Placelogging : mobile spatial annotation and its potential use to urban planners and designers
Mobile spatial annotation and its potential use to urban planners and designers
Massachusetts Institute of Technology. Dept. of Urban Studies and Planning.
Lawrence J. Vale.
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With the rise of 'Mobile 2.0,' digital telecommunications are beginning to provide deep resources of information to mobile city dwellers. Particularly striking among recent applications is placelogging, defined here as the practice of digitally annotating physical places with user-generated text and media accessible onsite to other mobile users. Placelogging presents potential as a means of engaging citizens with each other and with their environment, as well as distributing authority over defining what Kevin Lynch called "the image of the city." But as an emerging practice, its uniqueness as a mode of communication distinct from other forms of spatial annotation has not yet been proved. To investigate the uniqueness of placelogging, the thesis first establishes a taxonomy of spatial annotation through which to consider the different forms, functions, and trends in official adoption of a wide range of annotating media. Next, annotations made through various media, including placelogging projects [murmur] and Yellow Arrow, are catalogued in two neighborhoods each of Toronto and New York City. A preliminary methodology is defined to analyze and compare trends in distribution, placement and content of annotations.(cont.) Placelogs are found to distinguish themselves by annotating a wide range of public and private places, identified as what Margaret Crawford calls the 'everyday space' of city residents, with predominantly subjective, first-person content, which is described as marking 'everyday time.' Participant interviews and research on related technologies are used to support claims that placelogging could be used to identify sites of shared meaning in the city as well as to foster place attachment, claim to space and social connections among participants. Uses in community development are considered through three cases of implementation: [murmur] in Toronto, Yellow Arrow in Copenhagen and Proboscis' Urban Tapestries in London. Uses for revealed meanings are proposed in preservation, identification of development priorities and sensitivity of response in urban development. Lynch's visual image of the city is revisited as a 'meaning image' that encourages design practices of 'interactive ethnography' and 'sometimes' urban design. Finally, unfamiliarity with and differential access to technology are considered in the context of public uses for placelogging and its derived data.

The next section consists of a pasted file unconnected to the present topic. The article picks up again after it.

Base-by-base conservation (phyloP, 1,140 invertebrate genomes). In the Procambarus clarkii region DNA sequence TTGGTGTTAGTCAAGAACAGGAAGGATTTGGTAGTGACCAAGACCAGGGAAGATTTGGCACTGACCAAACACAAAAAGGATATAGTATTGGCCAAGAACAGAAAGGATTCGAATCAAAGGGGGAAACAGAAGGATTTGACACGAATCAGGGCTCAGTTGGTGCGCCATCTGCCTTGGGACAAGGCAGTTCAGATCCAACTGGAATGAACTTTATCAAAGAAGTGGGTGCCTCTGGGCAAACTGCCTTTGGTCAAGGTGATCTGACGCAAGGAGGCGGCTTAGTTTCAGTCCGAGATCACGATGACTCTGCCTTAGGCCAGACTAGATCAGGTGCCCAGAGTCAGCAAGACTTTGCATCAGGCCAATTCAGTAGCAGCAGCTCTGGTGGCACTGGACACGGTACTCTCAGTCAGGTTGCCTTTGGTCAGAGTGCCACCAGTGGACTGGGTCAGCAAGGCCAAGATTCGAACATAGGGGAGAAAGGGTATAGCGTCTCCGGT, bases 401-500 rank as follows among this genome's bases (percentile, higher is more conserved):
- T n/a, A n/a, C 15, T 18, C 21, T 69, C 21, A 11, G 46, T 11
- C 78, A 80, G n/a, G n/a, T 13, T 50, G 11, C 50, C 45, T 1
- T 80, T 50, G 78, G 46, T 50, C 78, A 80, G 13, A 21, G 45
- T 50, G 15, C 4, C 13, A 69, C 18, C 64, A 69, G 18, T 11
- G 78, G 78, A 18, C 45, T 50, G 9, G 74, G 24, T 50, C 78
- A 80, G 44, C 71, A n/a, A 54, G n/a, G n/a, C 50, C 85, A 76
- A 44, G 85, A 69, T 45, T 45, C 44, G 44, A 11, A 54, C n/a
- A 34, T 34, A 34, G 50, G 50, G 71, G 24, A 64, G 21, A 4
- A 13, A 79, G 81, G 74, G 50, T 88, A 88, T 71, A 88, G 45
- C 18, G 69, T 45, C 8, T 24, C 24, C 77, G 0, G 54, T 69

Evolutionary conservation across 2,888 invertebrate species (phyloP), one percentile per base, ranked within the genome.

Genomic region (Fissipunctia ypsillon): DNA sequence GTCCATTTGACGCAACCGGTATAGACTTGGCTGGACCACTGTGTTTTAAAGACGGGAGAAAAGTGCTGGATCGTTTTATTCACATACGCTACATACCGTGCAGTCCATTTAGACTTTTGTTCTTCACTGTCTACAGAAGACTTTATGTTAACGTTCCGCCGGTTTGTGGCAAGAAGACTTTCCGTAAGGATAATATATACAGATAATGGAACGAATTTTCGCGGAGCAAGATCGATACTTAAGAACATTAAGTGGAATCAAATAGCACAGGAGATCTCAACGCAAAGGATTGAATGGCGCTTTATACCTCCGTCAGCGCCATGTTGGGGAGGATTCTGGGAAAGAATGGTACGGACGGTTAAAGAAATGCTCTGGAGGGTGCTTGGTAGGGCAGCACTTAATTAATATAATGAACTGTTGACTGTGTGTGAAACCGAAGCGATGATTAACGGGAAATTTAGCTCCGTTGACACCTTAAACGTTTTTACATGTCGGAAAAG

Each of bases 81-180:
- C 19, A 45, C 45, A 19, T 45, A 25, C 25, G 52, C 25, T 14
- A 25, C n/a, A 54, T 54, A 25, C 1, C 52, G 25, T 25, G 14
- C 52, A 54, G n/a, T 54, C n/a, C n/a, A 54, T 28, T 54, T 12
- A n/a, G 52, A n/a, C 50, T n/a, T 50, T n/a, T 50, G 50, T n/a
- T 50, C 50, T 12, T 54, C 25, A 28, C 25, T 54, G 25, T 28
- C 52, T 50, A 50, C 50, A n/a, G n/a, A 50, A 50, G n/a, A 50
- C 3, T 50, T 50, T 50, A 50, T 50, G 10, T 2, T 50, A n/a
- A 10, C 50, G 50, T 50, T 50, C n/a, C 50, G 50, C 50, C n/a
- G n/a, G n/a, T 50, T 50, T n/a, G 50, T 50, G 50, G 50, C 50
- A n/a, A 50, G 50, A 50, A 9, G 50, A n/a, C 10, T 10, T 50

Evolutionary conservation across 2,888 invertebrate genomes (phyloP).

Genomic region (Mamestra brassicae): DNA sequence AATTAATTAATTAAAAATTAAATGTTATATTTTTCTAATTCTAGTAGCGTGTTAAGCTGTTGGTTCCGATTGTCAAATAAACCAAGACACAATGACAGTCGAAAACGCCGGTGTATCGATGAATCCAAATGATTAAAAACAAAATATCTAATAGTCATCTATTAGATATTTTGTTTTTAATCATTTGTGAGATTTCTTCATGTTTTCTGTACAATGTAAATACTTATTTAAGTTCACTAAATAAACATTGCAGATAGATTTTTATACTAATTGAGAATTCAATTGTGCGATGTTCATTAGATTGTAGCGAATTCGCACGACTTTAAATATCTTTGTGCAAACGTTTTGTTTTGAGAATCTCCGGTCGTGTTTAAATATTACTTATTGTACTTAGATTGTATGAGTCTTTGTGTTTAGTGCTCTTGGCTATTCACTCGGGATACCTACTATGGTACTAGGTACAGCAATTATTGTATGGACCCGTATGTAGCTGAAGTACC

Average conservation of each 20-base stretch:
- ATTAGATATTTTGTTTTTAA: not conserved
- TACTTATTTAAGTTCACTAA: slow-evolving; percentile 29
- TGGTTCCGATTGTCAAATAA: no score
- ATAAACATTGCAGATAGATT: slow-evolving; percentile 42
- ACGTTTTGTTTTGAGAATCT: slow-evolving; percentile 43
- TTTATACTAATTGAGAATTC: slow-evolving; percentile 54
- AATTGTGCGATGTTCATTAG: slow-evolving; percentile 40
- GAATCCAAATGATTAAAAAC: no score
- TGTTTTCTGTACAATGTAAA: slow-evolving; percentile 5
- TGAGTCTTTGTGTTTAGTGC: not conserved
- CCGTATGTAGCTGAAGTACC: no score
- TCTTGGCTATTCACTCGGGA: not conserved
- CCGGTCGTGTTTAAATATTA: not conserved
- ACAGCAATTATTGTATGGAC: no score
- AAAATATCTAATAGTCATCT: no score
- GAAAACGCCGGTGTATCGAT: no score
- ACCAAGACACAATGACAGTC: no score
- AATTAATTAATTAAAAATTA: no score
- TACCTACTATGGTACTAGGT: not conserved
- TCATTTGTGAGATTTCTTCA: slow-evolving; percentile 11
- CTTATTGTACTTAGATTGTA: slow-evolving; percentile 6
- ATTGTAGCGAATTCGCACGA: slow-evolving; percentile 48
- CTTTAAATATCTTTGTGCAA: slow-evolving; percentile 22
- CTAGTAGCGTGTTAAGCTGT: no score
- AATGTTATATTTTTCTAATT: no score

Thesis (M.C.P.)--Massachusetts Institute of Technology, Dept. of Urban Studies and Planning, 2007.This electronic version was submitted by the student author. The certified thesis is available in the Institute Archives and Special Collections.Includes bibliographical references (p. 162-168).
DepartmentMassachusetts Institute of Technology. Dept. of Urban Studies and Planning.
Massachusetts Institute of Technology
Urban Studies and Planning.